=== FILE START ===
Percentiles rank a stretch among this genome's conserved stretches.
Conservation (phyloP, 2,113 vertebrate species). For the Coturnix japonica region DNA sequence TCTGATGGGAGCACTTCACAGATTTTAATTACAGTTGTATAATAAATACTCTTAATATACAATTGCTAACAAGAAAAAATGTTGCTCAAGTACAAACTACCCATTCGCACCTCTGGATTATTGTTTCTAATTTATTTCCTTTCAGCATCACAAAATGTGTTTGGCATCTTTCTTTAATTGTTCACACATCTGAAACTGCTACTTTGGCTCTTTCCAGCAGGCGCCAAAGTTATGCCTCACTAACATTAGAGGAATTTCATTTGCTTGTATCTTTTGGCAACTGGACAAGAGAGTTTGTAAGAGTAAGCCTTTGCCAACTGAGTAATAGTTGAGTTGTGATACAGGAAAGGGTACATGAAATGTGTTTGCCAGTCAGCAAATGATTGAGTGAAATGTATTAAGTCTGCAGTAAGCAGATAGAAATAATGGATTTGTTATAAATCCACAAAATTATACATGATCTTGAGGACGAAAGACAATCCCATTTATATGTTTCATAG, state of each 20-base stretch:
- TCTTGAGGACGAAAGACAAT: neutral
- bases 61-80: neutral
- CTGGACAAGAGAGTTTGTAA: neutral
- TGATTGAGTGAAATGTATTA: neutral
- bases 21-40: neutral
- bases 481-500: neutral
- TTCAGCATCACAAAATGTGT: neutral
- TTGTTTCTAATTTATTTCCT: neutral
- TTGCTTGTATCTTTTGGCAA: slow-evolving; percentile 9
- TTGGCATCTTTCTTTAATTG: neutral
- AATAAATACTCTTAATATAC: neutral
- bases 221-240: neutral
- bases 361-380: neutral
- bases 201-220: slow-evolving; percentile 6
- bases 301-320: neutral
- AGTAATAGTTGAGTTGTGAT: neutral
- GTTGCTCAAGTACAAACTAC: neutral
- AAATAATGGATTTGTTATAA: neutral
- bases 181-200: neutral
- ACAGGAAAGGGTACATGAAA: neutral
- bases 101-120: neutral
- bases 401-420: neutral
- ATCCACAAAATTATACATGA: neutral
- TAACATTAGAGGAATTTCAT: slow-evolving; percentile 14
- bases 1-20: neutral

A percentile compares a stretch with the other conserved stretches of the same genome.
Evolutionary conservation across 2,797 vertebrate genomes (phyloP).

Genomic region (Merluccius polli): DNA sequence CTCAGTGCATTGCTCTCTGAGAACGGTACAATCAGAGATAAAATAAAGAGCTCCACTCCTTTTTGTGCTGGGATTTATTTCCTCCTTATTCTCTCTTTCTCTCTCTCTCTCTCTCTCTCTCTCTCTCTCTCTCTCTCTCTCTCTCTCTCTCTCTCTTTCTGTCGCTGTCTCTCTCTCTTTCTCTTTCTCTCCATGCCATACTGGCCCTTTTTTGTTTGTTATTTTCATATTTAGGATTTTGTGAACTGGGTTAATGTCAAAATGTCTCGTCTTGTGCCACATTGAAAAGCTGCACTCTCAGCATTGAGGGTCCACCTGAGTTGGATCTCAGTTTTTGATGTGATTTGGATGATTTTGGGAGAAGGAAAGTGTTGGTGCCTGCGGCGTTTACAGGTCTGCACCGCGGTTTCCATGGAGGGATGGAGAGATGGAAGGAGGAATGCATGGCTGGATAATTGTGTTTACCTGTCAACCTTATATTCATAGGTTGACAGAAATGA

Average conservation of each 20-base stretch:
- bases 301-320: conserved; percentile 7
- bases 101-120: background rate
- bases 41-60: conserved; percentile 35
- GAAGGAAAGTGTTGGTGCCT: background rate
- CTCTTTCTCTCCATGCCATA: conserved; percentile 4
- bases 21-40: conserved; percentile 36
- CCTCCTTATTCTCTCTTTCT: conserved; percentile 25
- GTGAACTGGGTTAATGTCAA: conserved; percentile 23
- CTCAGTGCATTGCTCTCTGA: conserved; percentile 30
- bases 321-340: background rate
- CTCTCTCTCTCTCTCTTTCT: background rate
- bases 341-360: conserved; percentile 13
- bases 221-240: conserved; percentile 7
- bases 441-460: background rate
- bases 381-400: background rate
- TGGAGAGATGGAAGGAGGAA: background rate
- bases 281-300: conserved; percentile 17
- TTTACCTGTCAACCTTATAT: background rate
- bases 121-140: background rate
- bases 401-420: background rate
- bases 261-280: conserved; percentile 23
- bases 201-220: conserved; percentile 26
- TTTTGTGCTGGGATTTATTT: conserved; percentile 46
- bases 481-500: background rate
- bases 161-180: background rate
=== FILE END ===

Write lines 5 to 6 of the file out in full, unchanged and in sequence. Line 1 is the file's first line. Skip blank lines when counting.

- CTGGACAAGAGAGTTTGTAA: neutral
- TGATTGAGTGAAATGTATTA: neutral